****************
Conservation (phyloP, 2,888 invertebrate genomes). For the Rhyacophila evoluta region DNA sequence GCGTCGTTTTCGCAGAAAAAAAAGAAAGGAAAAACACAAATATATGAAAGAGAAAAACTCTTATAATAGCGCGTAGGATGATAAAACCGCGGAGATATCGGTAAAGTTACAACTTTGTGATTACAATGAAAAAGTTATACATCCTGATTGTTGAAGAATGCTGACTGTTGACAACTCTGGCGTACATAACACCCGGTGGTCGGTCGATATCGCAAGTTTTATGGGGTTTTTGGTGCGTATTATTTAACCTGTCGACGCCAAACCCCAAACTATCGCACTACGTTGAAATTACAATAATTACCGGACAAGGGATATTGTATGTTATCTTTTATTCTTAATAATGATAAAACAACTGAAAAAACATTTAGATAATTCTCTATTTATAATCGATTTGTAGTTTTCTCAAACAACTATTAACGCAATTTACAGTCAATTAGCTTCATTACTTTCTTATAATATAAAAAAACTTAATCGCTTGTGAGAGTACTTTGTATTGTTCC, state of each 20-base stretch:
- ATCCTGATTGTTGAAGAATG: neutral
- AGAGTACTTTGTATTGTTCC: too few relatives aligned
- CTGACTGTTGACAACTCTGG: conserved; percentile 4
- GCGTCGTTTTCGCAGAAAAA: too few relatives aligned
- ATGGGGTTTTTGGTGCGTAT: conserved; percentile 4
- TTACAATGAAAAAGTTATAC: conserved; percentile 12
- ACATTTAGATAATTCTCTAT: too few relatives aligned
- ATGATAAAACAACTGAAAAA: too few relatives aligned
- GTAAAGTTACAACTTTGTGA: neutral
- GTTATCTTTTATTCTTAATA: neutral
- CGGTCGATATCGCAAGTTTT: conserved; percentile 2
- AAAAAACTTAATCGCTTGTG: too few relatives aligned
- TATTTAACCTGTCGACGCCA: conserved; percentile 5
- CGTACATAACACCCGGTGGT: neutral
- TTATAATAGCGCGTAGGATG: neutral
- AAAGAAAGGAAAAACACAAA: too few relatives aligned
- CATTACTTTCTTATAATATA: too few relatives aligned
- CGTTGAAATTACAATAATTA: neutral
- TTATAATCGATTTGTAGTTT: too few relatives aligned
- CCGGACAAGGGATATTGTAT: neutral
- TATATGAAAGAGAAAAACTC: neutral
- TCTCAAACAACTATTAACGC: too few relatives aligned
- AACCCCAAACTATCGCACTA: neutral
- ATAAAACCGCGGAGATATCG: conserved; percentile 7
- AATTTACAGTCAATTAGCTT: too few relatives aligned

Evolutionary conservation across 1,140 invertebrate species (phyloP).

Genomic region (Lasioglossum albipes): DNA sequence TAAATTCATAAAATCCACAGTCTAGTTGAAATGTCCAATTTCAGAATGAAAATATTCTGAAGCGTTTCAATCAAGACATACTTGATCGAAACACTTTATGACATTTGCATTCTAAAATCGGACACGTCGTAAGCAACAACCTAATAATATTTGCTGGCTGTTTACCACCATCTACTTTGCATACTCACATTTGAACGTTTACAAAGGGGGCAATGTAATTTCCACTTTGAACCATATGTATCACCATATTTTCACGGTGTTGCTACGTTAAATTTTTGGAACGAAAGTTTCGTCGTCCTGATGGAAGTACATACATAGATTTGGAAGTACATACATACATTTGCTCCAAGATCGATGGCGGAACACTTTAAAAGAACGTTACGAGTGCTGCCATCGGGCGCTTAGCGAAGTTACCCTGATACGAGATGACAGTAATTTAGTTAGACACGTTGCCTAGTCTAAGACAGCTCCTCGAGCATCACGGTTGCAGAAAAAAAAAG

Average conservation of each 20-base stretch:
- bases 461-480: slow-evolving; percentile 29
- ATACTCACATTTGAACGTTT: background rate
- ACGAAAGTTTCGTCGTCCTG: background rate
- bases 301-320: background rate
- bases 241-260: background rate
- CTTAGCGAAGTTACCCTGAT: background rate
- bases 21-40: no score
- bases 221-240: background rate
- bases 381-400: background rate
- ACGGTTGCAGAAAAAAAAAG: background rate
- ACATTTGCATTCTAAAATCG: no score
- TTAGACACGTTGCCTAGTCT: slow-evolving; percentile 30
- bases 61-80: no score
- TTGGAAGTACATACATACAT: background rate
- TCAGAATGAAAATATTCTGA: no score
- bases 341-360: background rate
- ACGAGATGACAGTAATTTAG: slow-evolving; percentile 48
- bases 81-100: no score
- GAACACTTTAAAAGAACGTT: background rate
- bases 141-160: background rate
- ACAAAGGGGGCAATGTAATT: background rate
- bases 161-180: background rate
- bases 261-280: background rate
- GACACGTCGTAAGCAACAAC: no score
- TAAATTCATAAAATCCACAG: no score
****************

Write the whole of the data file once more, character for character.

Conservation (phyloP, 2,888 invertebrate genomes). For the Rhyacophila evoluta region DNA sequence GCGTCGTTTTCGCAGAAAAAAAAGAAAGGAAAAACACAAATATATGAAAGAGAAAAACTCTTATAATAGCGCGTAGGATGATAAAACCGCGGAGATATCGGTAAAGTTACAACTTTGTGATTACAATGAAAAAGTTATACATCCTGATTGTTGAAGAATGCTGACTGTTGACAACTCTGGCGTACATAACACCCGGTGGTCGGTCGATATCGCAAGTTTTATGGGGTTTTTGGTGCGTATTATTTAACCTGTCGACGCCAAACCCCAAACTATCGCACTACGTTGAAATTACAATAATTACCGGACAAGGGATATTGTATGTTATCTTTTATTCTTAATAATGATAAAACAACTGAAAAAACATTTAGATAATTCTCTATTTATAATCGATTTGTAGTTTTCTCAAACAACTATTAACGCAATTTACAGTCAATTAGCTTCATTACTTTCTTATAATATAAAAAAACTTAATCGCTTGTGAGAGTACTTTGTATTGTTCC, state of each 20-base stretch:
- ATCCTGATTGTTGAAGAATG: neutral
- AGAGTACTTTGTATTGTTCC: too few relatives aligned
- CTGACTGTTGACAACTCTGG: conserved; percentile 4
- GCGTCGTTTTCGCAGAAAAA: too few relatives aligned
- ATGGGGTTTTTGGTGCGTAT: conserved; percentile 4
- TTACAATGAAAAAGTTATAC: conserved; percentile 12
- ACATTTAGATAATTCTCTAT: too few relatives aligned
- ATGATAAAACAACTGAAAAA: too few relatives aligned
- GTAAAGTTACAACTTTGTGA: neutral
- GTTATCTTTTATTCTTAATA: neutral
- CGGTCGATATCGCAAGTTTT: conserved; percentile 2
- AAAAAACTTAATCGCTTGTG: too few relatives aligned
- TATTTAACCTGTCGACGCCA: conserved; percentile 5
- CGTACATAACACCCGGTGGT: neutral
- TTATAATAGCGCGTAGGATG: neutral
- AAAGAAAGGAAAAACACAAA: too few relatives aligned
- CATTACTTTCTTATAATATA: too few relatives aligned
- CGTTGAAATTACAATAATTA: neutral
- TTATAATCGATTTGTAGTTT: too few relatives aligned
- CCGGACAAGGGATATTGTAT: neutral
- TATATGAAAGAGAAAAACTC: neutral
- TCTCAAACAACTATTAACGC: too few relatives aligned
- AACCCCAAACTATCGCACTA: neutral
- ATAAAACCGCGGAGATATCG: conserved; percentile 7
- AATTTACAGTCAATTAGCTT: too few relatives aligned

Evolutionary conservation across 1,140 invertebrate species (phyloP).

Genomic region (Lasioglossum albipes): DNA sequence TAAATTCATAAAATCCACAGTCTAGTTGAAATGTCCAATTTCAGAATGAAAATATTCTGAAGCGTTTCAATCAAGACATACTTGATCGAAACACTTTATGACATTTGCATTCTAAAATCGGACACGTCGTAAGCAACAACCTAATAATATTTGCTGGCTGTTTACCACCATCTACTTTGCATACTCACATTTGAACGTTTACAAAGGGGGCAATGTAATTTCCACTTTGAACCATATGTATCACCATATTTTCACGGTGTTGCTACGTTAAATTTTTGGAACGAAAGTTTCGTCGTCCTGATGGAAGTACATACATAGATTTGGAAGTACATACATACATTTGCTCCAAGATCGATGGCGGAACACTTTAAAAGAACGTTACGAGTGCTGCCATCGGGCGCTTAGCGAAGTTACCCTGATACGAGATGACAGTAATTTAGTTAGACACGTTGCCTAGTCTAAGACAGCTCCTCGAGCATCACGGTTGCAGAAAAAAAAAG

Average conservation of each 20-base stretch:
- bases 461-480: slow-evolving; percentile 29
- ATACTCACATTTGAACGTTT: background rate
- ACGAAAGTTTCGTCGTCCTG: background rate
- bases 301-320: background rate
- bases 241-260: background rate
- CTTAGCGAAGTTACCCTGAT: background rate
- bases 21-40: no score
- bases 221-240: background rate
- bases 381-400: background rate
- ACGGTTGCAGAAAAAAAAAG: background rate
- ACATTTGCATTCTAAAATCG: no score
- TTAGACACGTTGCCTAGTCT: slow-evolving; percentile 30
- bases 61-80: no score
- TTGGAAGTACATACATACAT: background rate
- TCAGAATGAAAATATTCTGA: no score
- bases 341-360: background rate
- ACGAGATGACAGTAATTTAG: slow-evolving; percentile 48
- bases 81-100: no score
- GAACACTTTAAAAGAACGTT: background rate
- bases 141-160: background rate
- ACAAAGGGGGCAATGTAATT: background rate
- bases 161-180: background rate
- bases 261-280: background rate
- GACACGTCGTAAGCAACAAC: no score
- TAAATTCATAAAATCCACAG: no score